[Tipster] Constructive Feedback Is the Pearl of Great Price

tipster post Apr 08, 2022

The phrase "pearl of great price" is a historical concept, dating back to the ancient scriptures.

The phrase means, essentially, "something that is very rare and is considered very important."

Such is constructive feedback for your writing.

Every Writer Needs the Truth

Years ago, as I wrote "Death by Suburb: How to keep the Suburbs from Killing Your Soul" (HarperOne), I struggled to find constructive feedback as I wrote the chapters.

Maybe I should say, "I struggled to accept constructive feedback."

I craved honest feedback. And yet I really didn't.

Was my writing connecting emotionally with my perceived readers?

I had my wife read a chapter or two.

She'd often respond with a furrowed brow, saying something like, "I really don't understand what you're saying here."

"You simply don't get what I am trying to write about," I'd say. And then I'd stomp off and mow the lawn.

As I look back, she was most always right.

But I stopped asking for her feedback.

What Makes an Effective Reader for Your Writing Project?

It's not your spouse or partner. For sure.

Unless, of course, your partner is an ideal reader.

But even so, it's hard to accept critique from a loved one.

Or maybe your relationship with this spouse or partner is fresh. And so the feedback is only glowing praise.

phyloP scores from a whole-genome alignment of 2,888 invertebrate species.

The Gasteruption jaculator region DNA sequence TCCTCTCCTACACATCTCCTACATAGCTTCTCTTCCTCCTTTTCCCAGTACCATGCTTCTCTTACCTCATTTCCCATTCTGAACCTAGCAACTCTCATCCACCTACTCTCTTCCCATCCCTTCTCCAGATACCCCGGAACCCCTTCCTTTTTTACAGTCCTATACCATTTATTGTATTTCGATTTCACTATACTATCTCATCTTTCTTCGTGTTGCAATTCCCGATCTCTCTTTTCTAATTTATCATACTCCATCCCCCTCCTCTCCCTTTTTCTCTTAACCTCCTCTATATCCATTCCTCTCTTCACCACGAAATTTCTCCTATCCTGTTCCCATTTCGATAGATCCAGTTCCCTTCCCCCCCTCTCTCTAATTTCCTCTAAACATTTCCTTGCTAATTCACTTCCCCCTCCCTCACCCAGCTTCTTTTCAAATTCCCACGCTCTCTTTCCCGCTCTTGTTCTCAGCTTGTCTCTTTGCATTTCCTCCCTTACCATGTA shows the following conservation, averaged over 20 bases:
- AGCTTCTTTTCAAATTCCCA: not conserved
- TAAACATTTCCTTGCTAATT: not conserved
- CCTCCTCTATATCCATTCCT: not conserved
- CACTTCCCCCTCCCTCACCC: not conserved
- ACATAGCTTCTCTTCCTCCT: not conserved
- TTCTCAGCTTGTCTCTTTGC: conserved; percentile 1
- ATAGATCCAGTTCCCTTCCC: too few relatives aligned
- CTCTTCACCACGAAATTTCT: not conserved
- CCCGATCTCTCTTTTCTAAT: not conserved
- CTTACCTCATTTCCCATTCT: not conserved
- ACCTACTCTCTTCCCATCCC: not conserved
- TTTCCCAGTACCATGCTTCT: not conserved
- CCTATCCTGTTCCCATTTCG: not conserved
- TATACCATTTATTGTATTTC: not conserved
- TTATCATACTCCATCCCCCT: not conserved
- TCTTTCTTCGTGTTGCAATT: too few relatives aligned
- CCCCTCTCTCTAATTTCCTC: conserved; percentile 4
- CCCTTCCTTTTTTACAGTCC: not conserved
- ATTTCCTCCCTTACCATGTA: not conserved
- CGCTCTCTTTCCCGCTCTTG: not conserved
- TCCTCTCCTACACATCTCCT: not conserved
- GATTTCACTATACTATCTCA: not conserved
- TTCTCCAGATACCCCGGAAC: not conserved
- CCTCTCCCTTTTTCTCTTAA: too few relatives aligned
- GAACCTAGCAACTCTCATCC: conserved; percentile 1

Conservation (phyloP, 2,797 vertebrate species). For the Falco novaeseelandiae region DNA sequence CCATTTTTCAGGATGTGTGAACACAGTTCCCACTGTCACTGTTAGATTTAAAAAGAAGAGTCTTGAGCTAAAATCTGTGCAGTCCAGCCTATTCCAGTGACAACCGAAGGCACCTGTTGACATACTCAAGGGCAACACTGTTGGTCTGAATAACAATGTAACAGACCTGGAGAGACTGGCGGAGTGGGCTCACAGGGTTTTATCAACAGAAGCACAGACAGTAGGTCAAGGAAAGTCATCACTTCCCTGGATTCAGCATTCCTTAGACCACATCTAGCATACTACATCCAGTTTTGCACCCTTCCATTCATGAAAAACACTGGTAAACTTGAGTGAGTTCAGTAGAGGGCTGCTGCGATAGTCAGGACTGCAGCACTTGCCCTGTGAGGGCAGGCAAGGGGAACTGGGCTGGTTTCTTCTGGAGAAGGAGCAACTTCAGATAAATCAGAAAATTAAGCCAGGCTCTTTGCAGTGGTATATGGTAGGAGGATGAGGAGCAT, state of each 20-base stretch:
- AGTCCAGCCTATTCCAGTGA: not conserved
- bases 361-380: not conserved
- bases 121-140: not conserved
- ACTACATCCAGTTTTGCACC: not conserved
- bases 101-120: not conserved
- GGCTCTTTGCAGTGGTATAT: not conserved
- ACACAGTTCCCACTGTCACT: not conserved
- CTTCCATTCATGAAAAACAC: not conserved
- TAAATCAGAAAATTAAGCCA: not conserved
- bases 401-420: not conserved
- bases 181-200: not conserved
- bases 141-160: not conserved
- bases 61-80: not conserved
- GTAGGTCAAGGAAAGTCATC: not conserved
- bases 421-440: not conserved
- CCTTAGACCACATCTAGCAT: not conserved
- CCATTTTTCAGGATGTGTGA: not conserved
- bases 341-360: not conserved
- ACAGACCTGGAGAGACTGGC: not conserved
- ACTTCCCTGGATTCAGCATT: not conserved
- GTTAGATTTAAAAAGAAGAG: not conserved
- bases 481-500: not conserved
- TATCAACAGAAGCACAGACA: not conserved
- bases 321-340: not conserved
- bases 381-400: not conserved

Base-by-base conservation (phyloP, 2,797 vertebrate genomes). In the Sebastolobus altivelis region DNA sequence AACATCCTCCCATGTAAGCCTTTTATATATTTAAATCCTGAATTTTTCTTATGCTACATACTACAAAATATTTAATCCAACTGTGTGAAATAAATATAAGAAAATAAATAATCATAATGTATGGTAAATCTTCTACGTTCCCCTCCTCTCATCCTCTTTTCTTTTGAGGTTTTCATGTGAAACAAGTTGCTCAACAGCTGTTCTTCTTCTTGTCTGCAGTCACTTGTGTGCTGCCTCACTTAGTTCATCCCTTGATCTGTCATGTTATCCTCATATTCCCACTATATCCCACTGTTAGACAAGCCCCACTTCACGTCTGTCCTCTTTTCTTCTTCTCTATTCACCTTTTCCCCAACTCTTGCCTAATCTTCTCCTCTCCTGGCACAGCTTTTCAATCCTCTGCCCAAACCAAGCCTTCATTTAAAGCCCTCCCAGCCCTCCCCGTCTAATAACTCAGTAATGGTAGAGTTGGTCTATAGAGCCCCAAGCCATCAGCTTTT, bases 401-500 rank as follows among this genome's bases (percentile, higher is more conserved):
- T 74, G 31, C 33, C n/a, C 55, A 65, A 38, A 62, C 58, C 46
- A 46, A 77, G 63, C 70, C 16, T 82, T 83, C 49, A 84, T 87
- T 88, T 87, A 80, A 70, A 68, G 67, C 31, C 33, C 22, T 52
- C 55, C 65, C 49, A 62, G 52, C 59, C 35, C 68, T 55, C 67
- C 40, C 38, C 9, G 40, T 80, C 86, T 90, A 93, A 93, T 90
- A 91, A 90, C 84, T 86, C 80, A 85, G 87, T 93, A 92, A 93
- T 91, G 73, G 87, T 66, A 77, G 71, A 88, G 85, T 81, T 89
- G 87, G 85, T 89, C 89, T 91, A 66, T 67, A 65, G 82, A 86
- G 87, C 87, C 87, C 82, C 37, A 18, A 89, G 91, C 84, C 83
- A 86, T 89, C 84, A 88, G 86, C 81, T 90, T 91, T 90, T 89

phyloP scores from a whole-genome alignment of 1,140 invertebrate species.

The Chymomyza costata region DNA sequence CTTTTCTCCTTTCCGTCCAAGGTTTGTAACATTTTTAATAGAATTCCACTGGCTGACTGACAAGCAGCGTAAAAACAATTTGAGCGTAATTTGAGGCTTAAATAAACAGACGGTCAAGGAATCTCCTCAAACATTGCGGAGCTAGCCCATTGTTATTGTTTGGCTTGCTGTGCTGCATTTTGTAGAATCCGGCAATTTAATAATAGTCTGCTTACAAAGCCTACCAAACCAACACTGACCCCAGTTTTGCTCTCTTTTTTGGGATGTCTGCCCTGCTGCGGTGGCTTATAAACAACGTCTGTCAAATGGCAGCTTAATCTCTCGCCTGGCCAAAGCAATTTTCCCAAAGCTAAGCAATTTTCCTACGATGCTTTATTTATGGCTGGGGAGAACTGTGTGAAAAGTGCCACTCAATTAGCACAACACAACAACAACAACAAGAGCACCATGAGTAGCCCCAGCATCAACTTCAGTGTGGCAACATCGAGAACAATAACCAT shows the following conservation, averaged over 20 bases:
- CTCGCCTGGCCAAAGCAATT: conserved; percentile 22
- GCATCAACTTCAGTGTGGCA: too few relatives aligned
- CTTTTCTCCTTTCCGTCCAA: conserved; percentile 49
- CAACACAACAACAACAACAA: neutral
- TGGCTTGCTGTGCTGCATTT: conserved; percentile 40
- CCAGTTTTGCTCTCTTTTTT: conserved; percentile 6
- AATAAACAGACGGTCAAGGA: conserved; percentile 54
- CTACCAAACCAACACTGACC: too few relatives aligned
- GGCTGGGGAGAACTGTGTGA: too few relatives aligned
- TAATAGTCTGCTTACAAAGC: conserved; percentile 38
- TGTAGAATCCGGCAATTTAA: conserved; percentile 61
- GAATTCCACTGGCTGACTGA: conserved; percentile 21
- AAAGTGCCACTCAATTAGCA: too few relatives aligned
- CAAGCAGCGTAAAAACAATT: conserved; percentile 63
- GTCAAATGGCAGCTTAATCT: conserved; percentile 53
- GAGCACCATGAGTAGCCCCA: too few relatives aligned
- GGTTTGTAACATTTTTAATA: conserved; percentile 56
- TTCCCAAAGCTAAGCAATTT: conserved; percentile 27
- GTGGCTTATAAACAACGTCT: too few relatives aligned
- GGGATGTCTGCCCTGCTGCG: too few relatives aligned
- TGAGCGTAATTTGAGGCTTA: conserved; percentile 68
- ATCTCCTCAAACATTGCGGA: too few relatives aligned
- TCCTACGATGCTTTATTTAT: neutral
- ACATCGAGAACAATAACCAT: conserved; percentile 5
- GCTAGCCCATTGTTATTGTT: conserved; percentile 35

"I love it when you write, Dave. I'm so proud of you. You are an amazing writer."

Not helpful.

Nor do I find the comments of fellow writers to be that constructive.

One reason may be that this fellow writer is not my ideal reader.

In the feedback process, she may flag issues that are minor - and not relevant to my ideal reader.

Nor is the feedback from a writing cohort that has become more of a support group all that productive.

Dinners that run late into the evening and conversations about the vicissitudes of life are delightful.

That is a form of community.

You've discovered support. But not constructive feedback, necessarily.

You've found some friends.

But you've not identified someone who can help improve your manuscript.

Find Your Jennifer

Through my wife, I discovered Jennifer, a suburban mom of three, whose kids attended the same grade school as ours.

She and her family lived seven blocks away.

Her husband was an attorney with a Fortune 500 company.

She was an educated, aspiring upper-class suburban mom. She felt anxious about the success of her kids (sports and academics), she appeared to be driven, and she had been head of our local PTA.

She was a dead ringer for my ideal reader.

After I fired my wife from the job of reading my writing, Jennifer read every chapter.

Slow Down If You Need To

Only an ideal reader can give you the kind of constructive feedback that will significantly improve your manuscript.

If you don't know who your ideal reader is, then you may want to slow down your writing to find at least one. Two or three is preferable.

An ideal reader doesn't sweat the small stuff as she reads your piece.

Yes, she might point out the nits - grammar, spelling, etc - but mostly she will do one of two things:

1. She will furrow her brow and say, "I don't get what you are saying here. This doesn't resonate with me or make sense to me," or

2. She will read your article or chapter and say, "This reminds me of a time when ..."

When an ideal reader reads your writing - and the process triggers a story - you've just won the lottery.

You've made a connection. Your writing evoked emotion. You are in the zone.

Both responses, however, provide a form of constructive feedback, helping you move your writing forward.

Now, buckle up and find your Jennifer.